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A Historic and Devastating Drought in the Amazon Was Caused by Climate Change, Researchers Say

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Climate change was the primary driver of a massive drought in the Amazon basin in 2023 and will likely cause future extreme droughts, with potentially dire consequences for global efforts to cut greenhouse gas emissions, according to a new report from World Weather Attribution.

The group, which assembles teams of scientists to rapidly assess if climate change had an impact on recent weather events, released a report Wednesday saying that the “exceptional” Amazon drought was 30 times more likely to have occurred because of climate change.

“We’ve never seen anything like this before,” said Regina Rodrigues, professor of physical oceanography and climate at the Federal University of Santa Catarina in Brazil and a lead author of the new report. “And it was widespread in the whole basin.”

The Amazon basin, which extends into parts of nine countries but lies mostly in Brazil, is the single biggest land-based sink of carbon on the planet—storing up to five times the world’s annual greenhouse gas emissions. Its survival as an intact ecosystem is critical to stabilizing Earth’s atmosphere. 

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The recent drought, brought on by excessive temperatures and a lack of rain, triggered forest-destroying fires, pushed river levels in some areas to their lowest points on record and overheated waters that killed at least 150 Amazonian river dolphins.

Low waters meant that people who depend on the basin’s river system for transportation were trapped and that goods that travel along the many rivers in the basin, including the Amazon River, were unable to reach markets.

“Small-holder farmers and indigenous river and rural communities were among the most vulnerable and will continue to be,” said Simphiwe Stewart of the Red Cross Red Crescent Climate Centre, based in the Netherlands. 

Previous reports have shown that parts of the Amazon, mainly in the southeast—a region known as the “arc of deforestation”—has become a source of carbon, rather than a sink, because so much of the rainforest there has been felled for grazing lands and soybean fields.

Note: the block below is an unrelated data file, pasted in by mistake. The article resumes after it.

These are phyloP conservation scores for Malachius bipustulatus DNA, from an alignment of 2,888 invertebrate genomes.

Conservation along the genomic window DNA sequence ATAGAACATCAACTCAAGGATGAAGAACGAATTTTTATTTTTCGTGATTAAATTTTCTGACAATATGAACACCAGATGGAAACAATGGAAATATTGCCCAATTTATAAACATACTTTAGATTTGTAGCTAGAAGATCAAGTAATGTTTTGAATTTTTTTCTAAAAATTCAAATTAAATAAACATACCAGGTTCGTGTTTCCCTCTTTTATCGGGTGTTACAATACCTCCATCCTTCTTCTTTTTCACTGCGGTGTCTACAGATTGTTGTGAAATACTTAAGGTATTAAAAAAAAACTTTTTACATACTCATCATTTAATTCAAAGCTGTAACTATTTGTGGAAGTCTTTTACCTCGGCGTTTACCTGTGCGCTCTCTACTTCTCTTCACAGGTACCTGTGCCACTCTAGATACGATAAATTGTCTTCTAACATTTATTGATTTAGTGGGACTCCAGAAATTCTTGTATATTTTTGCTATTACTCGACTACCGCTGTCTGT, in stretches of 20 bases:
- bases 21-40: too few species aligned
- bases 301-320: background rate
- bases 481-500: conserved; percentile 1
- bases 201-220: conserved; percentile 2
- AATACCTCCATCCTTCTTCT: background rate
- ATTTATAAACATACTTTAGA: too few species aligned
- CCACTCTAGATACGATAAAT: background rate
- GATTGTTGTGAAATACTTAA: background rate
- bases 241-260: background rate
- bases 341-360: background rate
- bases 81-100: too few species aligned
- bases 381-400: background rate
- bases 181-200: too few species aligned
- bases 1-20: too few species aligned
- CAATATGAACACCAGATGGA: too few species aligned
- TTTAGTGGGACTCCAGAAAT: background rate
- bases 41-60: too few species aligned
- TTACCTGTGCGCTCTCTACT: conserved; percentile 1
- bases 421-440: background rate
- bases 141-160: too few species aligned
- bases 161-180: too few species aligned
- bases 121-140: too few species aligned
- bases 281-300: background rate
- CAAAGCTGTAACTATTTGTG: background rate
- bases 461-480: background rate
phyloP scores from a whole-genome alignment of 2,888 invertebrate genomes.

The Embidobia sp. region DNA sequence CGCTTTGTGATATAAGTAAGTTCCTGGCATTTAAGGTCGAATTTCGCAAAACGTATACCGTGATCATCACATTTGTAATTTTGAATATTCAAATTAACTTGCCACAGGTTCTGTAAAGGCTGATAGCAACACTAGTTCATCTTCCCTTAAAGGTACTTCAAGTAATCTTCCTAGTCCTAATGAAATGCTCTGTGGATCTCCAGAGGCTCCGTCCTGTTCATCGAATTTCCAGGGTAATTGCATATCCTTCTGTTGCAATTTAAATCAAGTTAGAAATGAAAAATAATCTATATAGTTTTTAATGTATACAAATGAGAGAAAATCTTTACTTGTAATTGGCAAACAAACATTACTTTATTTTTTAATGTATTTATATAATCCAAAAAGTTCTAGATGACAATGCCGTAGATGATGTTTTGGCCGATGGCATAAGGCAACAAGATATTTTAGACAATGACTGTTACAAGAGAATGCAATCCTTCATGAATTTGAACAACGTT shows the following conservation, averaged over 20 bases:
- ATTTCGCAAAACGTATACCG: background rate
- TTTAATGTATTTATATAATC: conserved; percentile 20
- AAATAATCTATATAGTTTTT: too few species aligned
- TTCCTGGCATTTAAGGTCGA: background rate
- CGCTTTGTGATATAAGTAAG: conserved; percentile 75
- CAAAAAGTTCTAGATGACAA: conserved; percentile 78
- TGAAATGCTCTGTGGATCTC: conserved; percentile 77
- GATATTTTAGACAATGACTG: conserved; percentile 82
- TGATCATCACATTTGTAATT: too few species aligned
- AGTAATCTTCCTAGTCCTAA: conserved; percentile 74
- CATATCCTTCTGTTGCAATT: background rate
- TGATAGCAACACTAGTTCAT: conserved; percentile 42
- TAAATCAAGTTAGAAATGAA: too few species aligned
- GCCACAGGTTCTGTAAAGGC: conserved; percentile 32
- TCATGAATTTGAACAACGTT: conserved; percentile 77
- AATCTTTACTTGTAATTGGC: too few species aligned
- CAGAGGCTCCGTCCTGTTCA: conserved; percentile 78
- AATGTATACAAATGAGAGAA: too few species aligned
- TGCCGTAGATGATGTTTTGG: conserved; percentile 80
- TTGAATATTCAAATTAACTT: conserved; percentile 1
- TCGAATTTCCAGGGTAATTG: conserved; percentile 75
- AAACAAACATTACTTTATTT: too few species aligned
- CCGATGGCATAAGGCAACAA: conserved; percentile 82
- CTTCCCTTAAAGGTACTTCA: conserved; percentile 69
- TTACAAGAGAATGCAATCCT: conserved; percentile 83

Now, researchers are concerned that the latest drought could turn more untouched and vulnerable parts of the Amazon basin into carbon sources. Rodrigues explained that northwestern parts of the Amazon, which are less impacted by human activity, are especially fragile because they haven’t adapted to the damage caused by human interference in the southern part of the region. 

“Genetically speaking, that is more diverse and resilient, but ecologically speaking, is more vulnerable to physical drought,” Rodrigues said. “This is very problematic for the tipping point … The forest might not be able to cope.” 

Even if there’s adequate rain in the future, it might not make a difference.

“If it gets too dry, it can actually trigger a die-back and become a savannah,” Rodrigues said. “Some projections show that even if you have precipitation, you might not get the Amazon back.”

Rodrigues said that this dieback could continue even if fossil fuel use is slashed and the world meets targets for cutting greenhouse gas emissions. “It might be too late,” she said. 

The group of scientists set out to determine if the El Niño weather phenomenon, which is linked to drought in parts of the region, was behind this particular event, which lasted from June to November. They determined that El Niño led to less rain in the region, but the high temperatures that led to the drying out of vegetation were entirely due to higher global temperatures.

They concluded that the drought, consisting of both a meteorological drought, which considers only rainfall, and an agricultural drought, which looks at rainfall and evapotranspiration, was more likely because of climate change. Climate change made the meteorological drought 10 times more likely; the agricultural drought 30 times more likely.

The agricultural drought, which they classified as “exceptional” based on the United States drought monitoring system, would only have been a “severe” drought without climate change.

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Though rates of deforestation in the Brazilian Amazon have dropped under the administration of the current president, Luiz Inácio Lula da Silva, consecutive years of high deforestation rates, driven mostly by agriculture, have made the rainforest drier over time. 

That, combined with rising temperatures, could spell disaster for the region. The researchers found that, in a world that’s 2 degrees Celsius warmer than preindustrial temperatures, agricultural droughts will be four times more likely and meteorological droughts, three times more likely.

“This result is very worrying. Climate change and deforestation is already wrecking parts of the most important ecosystems in the world.” said Friederike Otto, a member of the research team and a senior lecturer in Climate Science at the Grantham Institute, in a press release issued Wednesday. “If we continue burning oil, gas and coal, very soon, we’ll reach 2 degrees of warming and we’ll see similar droughts about once every 13 years.” 

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